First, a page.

Keep the Leaves Dry
When watering your plants, make sure you aim the hose at the base of the plant. Water the soil, not the leaves. Moist leaves are susceptible to diseases and rot. So, avoid getting the leaves wet when you water the plants. Proper garden maintenance can keep affected trees alive for several years; that care includes soil boosters, weed smart solution and plant well being.
Aim to get the water deep into the soil. Doing this will not only help by limiting the amount of water wasted through evaporation, but, it also helps the plant grow stronger. When the water seeps in deep, the roots of the plants are forced to go deep to get to the water. And the stronger and deeper the root, the better the quality and growth rate of the plant. Light watering that only dampens the surface of the soil can force the roots to reach upwards, towards the surface. This is not good as the roots are then shallow, making it very easy for the plant to be uprooted. Shallow roots are also vulnerable to rotting in times of heavy rains. So, deep watering is the way to go.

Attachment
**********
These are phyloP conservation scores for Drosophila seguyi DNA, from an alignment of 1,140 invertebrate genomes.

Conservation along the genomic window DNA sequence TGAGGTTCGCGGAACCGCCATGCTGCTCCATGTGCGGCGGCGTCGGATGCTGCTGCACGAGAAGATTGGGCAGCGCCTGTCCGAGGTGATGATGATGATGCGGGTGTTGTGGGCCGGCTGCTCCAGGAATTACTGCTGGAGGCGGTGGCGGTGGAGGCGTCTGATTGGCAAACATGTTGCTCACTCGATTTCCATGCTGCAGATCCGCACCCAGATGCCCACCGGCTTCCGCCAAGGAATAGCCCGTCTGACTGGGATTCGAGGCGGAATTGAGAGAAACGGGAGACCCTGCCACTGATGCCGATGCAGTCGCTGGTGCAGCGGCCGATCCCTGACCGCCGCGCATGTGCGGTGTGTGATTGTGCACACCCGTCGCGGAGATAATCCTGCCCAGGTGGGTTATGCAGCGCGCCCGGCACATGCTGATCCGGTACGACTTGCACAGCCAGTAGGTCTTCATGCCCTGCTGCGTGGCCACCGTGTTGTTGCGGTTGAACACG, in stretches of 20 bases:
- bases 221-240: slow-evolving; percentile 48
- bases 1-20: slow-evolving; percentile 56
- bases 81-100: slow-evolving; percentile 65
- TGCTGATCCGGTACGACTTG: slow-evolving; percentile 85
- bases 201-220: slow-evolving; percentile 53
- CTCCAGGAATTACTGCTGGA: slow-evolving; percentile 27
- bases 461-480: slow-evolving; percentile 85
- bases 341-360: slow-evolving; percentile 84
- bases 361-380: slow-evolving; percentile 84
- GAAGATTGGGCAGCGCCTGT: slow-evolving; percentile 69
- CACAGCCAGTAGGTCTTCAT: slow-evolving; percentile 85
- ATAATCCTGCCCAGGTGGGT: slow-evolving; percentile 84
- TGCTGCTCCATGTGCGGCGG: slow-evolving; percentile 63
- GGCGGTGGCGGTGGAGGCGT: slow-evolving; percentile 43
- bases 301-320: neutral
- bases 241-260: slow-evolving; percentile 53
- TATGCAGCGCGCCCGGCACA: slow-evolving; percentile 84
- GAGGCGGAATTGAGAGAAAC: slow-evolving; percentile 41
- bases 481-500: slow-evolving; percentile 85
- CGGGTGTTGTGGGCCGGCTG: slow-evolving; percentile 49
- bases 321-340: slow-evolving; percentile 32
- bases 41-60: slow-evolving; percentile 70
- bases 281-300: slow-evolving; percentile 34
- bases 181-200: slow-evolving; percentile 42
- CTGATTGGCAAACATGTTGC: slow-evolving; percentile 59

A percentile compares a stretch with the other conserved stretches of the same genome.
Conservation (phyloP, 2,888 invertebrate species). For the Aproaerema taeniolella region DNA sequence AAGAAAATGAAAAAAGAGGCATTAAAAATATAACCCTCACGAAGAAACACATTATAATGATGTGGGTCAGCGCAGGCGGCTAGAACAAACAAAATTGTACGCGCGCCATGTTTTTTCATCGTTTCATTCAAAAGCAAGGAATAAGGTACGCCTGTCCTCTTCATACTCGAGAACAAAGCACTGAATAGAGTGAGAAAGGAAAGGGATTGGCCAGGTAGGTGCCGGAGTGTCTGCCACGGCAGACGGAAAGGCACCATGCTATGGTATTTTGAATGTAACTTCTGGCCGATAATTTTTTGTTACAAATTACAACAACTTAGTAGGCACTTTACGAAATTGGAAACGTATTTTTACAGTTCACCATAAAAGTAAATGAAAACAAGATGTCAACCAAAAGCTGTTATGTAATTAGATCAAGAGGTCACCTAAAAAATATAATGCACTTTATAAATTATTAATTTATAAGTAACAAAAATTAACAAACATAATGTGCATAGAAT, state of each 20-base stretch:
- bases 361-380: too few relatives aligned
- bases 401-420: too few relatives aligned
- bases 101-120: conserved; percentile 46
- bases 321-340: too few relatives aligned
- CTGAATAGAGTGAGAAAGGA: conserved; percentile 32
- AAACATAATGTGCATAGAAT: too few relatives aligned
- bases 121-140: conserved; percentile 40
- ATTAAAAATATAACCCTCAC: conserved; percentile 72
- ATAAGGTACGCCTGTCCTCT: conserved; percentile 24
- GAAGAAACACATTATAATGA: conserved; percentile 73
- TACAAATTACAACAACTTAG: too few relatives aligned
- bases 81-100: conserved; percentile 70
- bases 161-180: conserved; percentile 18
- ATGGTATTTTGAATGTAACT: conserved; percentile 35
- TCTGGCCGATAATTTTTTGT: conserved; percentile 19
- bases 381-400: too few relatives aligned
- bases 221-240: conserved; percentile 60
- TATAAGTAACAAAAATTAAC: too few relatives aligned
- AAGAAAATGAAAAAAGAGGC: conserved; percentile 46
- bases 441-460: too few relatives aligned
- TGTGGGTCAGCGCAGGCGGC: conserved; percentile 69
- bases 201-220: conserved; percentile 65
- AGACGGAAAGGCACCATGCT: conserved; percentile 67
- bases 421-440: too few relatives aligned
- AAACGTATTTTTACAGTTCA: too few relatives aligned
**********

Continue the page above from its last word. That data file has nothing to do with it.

Know Your Plants
No amount of research on watering methods can help you if you don’t know your plants. The best way to learn about your plants is to observe them and learn their watering needs, the same way you would with pruning hedges
or plants. Through trial and error, you will gradually get to know what each plant needs. While some plants, like Calendula, are easy to read, some others like Impatiens are a little more complicated. When a Calendula plant needs water, its leaves start to wilt and lose colour. And when they are watered and in good health, the leaves are nice and firm, with a healthy colour. This makes it very easy to know when to water your plants. Now compare this to the Impatiens, which can look wilted during hot summer months, even when they are well watered.